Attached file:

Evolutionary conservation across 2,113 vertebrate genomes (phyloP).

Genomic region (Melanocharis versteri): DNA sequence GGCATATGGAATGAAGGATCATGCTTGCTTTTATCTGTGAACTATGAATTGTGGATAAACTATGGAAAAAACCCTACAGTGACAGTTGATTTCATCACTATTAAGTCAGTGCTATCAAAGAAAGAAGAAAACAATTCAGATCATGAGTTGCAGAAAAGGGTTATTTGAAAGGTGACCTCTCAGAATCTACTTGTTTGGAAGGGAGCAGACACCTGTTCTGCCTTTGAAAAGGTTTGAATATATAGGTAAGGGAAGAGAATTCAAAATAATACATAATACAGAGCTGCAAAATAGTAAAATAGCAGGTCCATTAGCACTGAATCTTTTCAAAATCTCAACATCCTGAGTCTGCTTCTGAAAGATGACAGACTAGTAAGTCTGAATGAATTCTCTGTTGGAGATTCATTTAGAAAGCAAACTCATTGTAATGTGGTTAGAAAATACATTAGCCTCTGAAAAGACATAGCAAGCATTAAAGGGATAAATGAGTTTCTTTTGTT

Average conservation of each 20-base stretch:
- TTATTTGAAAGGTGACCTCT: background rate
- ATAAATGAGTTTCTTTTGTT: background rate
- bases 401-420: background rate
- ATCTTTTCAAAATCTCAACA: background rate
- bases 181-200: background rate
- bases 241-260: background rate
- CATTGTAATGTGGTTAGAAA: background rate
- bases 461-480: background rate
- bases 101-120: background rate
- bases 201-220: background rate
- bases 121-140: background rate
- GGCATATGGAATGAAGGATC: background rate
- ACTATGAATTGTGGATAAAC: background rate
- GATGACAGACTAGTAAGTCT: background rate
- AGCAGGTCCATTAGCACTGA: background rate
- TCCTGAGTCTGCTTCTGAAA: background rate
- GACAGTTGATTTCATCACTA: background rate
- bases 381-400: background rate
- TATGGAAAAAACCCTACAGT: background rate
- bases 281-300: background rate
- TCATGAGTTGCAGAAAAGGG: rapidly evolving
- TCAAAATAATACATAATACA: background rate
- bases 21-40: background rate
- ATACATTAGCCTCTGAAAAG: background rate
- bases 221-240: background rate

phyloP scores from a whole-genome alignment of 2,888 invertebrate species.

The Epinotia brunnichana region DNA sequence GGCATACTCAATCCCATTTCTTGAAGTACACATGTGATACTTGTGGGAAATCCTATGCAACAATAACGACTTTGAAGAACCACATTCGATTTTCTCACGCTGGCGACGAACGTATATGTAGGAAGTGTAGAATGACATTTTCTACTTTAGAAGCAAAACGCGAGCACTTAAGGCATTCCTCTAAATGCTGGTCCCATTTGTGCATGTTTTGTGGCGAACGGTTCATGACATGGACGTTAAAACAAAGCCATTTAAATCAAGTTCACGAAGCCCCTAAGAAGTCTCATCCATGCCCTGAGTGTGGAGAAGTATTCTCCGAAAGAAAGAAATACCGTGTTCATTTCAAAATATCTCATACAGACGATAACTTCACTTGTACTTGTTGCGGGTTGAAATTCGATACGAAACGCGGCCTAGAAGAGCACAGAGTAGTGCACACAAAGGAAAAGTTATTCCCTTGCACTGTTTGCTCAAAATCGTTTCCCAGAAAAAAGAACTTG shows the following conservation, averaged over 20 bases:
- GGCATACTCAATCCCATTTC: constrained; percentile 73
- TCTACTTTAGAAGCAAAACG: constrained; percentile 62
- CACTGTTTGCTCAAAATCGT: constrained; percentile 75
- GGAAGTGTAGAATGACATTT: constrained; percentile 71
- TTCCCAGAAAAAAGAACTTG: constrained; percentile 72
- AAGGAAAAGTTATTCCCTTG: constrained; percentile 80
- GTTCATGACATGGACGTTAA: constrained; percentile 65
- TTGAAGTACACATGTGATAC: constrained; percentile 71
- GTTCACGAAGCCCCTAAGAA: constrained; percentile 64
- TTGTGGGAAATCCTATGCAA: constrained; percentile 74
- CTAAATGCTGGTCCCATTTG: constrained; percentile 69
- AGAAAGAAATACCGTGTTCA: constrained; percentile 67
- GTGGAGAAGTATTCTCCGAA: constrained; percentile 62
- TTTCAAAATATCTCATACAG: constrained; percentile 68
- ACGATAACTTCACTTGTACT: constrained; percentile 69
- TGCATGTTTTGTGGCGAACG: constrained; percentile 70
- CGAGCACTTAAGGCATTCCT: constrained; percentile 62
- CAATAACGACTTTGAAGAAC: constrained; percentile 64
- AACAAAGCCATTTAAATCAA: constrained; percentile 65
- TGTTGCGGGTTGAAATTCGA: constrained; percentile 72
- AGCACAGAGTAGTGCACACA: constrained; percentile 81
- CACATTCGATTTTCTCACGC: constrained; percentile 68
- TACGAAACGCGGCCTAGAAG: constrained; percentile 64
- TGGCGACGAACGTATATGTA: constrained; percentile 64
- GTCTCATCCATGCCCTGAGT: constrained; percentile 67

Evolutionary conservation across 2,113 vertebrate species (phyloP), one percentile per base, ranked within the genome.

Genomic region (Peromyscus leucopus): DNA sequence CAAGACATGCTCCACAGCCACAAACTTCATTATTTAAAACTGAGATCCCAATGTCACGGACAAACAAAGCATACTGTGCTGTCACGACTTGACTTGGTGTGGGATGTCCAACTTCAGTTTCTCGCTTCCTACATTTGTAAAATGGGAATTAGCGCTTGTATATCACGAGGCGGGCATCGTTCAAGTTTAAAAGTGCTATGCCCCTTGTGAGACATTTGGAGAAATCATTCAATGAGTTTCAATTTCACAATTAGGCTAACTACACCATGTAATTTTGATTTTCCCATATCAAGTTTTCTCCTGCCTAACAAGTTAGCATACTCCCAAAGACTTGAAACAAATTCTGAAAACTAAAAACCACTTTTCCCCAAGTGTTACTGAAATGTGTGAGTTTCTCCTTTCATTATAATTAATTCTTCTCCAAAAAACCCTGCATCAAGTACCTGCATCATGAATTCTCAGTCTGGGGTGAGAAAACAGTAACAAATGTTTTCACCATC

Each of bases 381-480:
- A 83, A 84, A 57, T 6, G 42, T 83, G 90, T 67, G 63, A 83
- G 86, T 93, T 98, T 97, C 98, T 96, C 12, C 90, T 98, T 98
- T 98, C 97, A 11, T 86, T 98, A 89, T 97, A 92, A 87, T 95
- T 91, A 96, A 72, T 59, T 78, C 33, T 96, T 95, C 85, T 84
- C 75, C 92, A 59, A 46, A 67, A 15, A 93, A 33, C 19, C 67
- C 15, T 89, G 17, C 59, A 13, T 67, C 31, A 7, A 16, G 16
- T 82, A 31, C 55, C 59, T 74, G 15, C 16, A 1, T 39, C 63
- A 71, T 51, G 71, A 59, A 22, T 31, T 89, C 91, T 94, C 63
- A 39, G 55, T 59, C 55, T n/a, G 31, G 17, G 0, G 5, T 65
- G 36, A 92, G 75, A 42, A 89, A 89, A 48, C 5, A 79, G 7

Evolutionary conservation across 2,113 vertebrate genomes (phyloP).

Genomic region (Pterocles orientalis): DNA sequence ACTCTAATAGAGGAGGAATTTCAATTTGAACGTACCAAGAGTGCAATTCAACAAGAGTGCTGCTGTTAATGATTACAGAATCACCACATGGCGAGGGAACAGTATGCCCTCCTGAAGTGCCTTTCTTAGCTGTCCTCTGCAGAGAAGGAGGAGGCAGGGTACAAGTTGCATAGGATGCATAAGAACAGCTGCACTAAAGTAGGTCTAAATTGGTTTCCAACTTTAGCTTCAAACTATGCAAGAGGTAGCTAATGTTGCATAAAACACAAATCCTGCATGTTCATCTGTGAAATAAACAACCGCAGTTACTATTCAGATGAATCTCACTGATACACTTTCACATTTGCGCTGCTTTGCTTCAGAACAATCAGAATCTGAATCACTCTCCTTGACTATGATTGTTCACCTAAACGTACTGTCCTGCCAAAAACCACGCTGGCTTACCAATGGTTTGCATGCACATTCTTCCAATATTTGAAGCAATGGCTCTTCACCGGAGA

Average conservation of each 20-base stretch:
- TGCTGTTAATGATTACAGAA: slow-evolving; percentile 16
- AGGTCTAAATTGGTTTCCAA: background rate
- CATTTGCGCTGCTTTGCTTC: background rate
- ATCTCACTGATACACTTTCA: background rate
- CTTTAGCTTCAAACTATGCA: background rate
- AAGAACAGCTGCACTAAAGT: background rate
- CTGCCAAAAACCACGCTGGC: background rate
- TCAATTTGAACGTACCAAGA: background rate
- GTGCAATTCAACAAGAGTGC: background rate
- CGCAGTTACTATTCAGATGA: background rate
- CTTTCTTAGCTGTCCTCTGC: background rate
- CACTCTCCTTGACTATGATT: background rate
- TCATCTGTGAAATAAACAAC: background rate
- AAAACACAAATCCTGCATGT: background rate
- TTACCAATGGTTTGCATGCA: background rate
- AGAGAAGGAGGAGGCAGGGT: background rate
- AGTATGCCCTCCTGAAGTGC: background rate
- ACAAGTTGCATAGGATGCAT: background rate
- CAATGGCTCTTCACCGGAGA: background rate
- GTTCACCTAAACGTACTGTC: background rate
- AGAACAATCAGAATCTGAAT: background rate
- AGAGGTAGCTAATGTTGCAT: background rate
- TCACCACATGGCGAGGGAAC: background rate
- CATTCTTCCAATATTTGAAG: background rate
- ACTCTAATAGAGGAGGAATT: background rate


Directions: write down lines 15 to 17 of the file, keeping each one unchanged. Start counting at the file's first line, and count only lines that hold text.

- GGCATATGGAATGAAGGATC: background rate
- ACTATGAATTGTGGATAAAC: background rate
- GATGACAGACTAGTAAGTCT: background rate